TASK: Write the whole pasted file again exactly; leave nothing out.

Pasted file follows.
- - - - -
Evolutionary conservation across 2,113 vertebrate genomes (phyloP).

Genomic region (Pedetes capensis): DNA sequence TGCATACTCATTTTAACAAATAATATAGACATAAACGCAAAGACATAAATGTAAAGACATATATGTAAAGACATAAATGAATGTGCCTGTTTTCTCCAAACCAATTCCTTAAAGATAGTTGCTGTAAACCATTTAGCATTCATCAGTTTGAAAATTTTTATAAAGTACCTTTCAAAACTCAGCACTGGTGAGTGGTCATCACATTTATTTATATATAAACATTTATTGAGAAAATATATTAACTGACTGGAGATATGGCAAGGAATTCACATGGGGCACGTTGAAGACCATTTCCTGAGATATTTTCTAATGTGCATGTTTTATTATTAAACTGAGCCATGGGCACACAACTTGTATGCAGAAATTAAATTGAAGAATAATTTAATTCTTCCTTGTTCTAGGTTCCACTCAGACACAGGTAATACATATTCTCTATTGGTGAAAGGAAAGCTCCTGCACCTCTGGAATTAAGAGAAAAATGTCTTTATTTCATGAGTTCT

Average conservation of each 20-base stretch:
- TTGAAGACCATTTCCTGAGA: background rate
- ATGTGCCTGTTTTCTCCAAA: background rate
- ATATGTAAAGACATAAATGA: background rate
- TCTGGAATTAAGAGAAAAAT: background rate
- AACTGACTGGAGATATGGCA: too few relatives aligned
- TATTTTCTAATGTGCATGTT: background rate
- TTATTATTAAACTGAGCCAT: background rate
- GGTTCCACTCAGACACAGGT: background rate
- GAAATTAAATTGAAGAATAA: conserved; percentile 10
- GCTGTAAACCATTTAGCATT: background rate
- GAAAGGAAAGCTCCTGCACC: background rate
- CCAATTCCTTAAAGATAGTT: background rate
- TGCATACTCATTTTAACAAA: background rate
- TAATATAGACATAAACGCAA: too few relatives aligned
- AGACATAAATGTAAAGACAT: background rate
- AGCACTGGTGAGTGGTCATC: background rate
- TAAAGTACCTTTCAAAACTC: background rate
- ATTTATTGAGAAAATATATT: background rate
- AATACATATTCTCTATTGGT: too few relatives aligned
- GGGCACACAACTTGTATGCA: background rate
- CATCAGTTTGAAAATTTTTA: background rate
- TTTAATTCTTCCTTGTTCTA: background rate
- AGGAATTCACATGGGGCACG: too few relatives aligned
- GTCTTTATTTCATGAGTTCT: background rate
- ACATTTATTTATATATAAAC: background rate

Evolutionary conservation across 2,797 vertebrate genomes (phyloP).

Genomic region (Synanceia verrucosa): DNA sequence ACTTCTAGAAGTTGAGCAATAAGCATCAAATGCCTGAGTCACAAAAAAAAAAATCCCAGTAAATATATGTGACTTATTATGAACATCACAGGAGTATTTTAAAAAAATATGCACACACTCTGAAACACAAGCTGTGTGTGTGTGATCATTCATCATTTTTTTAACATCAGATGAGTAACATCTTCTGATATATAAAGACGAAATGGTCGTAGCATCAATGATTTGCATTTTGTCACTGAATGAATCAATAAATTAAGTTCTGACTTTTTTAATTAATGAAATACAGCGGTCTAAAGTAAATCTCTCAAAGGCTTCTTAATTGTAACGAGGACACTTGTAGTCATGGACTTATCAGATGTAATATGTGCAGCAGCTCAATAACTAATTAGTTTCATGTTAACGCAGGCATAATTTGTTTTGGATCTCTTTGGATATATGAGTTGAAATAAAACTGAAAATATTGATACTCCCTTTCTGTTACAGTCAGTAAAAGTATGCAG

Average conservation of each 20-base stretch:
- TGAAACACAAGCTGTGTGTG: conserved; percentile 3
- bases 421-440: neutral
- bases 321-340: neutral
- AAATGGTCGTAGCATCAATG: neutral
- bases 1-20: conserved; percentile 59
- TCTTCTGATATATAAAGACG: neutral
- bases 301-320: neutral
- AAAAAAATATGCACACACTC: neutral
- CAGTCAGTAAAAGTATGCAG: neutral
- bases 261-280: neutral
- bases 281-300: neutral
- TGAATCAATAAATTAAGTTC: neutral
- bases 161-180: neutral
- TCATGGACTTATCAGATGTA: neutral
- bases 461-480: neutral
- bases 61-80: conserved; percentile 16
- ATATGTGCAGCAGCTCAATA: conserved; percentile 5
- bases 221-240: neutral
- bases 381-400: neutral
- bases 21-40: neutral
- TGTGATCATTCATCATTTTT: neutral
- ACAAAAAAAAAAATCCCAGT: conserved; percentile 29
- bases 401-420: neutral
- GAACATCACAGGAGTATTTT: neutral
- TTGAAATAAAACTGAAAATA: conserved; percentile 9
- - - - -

Evolutionary conservation across 2,113 vertebrate genomes (phyloP).

Genomic region (Pedetes capensis): DNA sequence TGCATACTCATTTTAACAAATAATATAGACATAAACGCAAAGACATAAATGTAAAGACATATATGTAAAGACATAAATGAATGTGCCTGTTTTCTCCAAACCAATTCCTTAAAGATAGTTGCTGTAAACCATTTAGCATTCATCAGTTTGAAAATTTTTATAAAGTACCTTTCAAAACTCAGCACTGGTGAGTGGTCATCACATTTATTTATATATAAACATTTATTGAGAAAATATATTAACTGACTGGAGATATGGCAAGGAATTCACATGGGGCACGTTGAAGACCATTTCCTGAGATATTTTCTAATGTGCATGTTTTATTATTAAACTGAGCCATGGGCACACAACTTGTATGCAGAAATTAAATTGAAGAATAATTTAATTCTTCCTTGTTCTAGGTTCCACTCAGACACAGGTAATACATATTCTCTATTGGTGAAAGGAAAGCTCCTGCACCTCTGGAATTAAGAGAAAAATGTCTTTATTTCATGAGTTCT

Average conservation of each 20-base stretch:
- TTGAAGACCATTTCCTGAGA: background rate
- ATGTGCCTGTTTTCTCCAAA: background rate
- ATATGTAAAGACATAAATGA: background rate
- TCTGGAATTAAGAGAAAAAT: background rate
- AACTGACTGGAGATATGGCA: too few relatives aligned
- TATTTTCTAATGTGCATGTT: background rate
- TTATTATTAAACTGAGCCAT: background rate
- GGTTCCACTCAGACACAGGT: background rate
- GAAATTAAATTGAAGAATAA: conserved; percentile 10
- GCTGTAAACCATTTAGCATT: background rate
- GAAAGGAAAGCTCCTGCACC: background rate
- CCAATTCCTTAAAGATAGTT: background rate
- TGCATACTCATTTTAACAAA: background rate
- TAATATAGACATAAACGCAA: too few relatives aligned
- AGACATAAATGTAAAGACAT: background rate
- AGCACTGGTGAGTGGTCATC: background rate
- TAAAGTACCTTTCAAAACTC: background rate
- ATTTATTGAGAAAATATATT: background rate
- AATACATATTCTCTATTGGT: too few relatives aligned
- GGGCACACAACTTGTATGCA: background rate
- CATCAGTTTGAAAATTTTTA: background rate
- TTTAATTCTTCCTTGTTCTA: background rate
- AGGAATTCACATGGGGCACG: too few relatives aligned
- GTCTTTATTTCATGAGTTCT: background rate
- ACATTTATTTATATATAAAC: background rate

Evolutionary conservation across 2,797 vertebrate genomes (phyloP).

Genomic region (Synanceia verrucosa): DNA sequence ACTTCTAGAAGTTGAGCAATAAGCATCAAATGCCTGAGTCACAAAAAAAAAAATCCCAGTAAATATATGTGACTTATTATGAACATCACAGGAGTATTTTAAAAAAATATGCACACACTCTGAAACACAAGCTGTGTGTGTGTGATCATTCATCATTTTTTTAACATCAGATGAGTAACATCTTCTGATATATAAAGACGAAATGGTCGTAGCATCAATGATTTGCATTTTGTCACTGAATGAATCAATAAATTAAGTTCTGACTTTTTTAATTAATGAAATACAGCGGTCTAAAGTAAATCTCTCAAAGGCTTCTTAATTGTAACGAGGACACTTGTAGTCATGGACTTATCAGATGTAATATGTGCAGCAGCTCAATAACTAATTAGTTTCATGTTAACGCAGGCATAATTTGTTTTGGATCTCTTTGGATATATGAGTTGAAATAAAACTGAAAATATTGATACTCCCTTTCTGTTACAGTCAGTAAAAGTATGCAG

Average conservation of each 20-base stretch:
- TGAAACACAAGCTGTGTGTG: conserved; percentile 3
- bases 421-440: neutral
- bases 321-340: neutral
- AAATGGTCGTAGCATCAATG: neutral
- bases 1-20: conserved; percentile 59
- TCTTCTGATATATAAAGACG: neutral
- bases 301-320: neutral
- AAAAAAATATGCACACACTC: neutral
- CAGTCAGTAAAAGTATGCAG: neutral
- bases 261-280: neutral
- bases 281-300: neutral
- TGAATCAATAAATTAAGTTC: neutral
- bases 161-180: neutral
- TCATGGACTTATCAGATGTA: neutral
- bases 461-480: neutral
- bases 61-80: conserved; percentile 16
- ATATGTGCAGCAGCTCAATA: conserved; percentile 5
- bases 221-240: neutral
- bases 381-400: neutral
- bases 21-40: neutral
- TGTGATCATTCATCATTTTT: neutral
- ACAAAAAAAAAAATCCCAGT: conserved; percentile 29
- bases 401-420: neutral
- GAACATCACAGGAGTATTTT: neutral
- TTGAAATAAAACTGAAAATA: conserved; percentile 9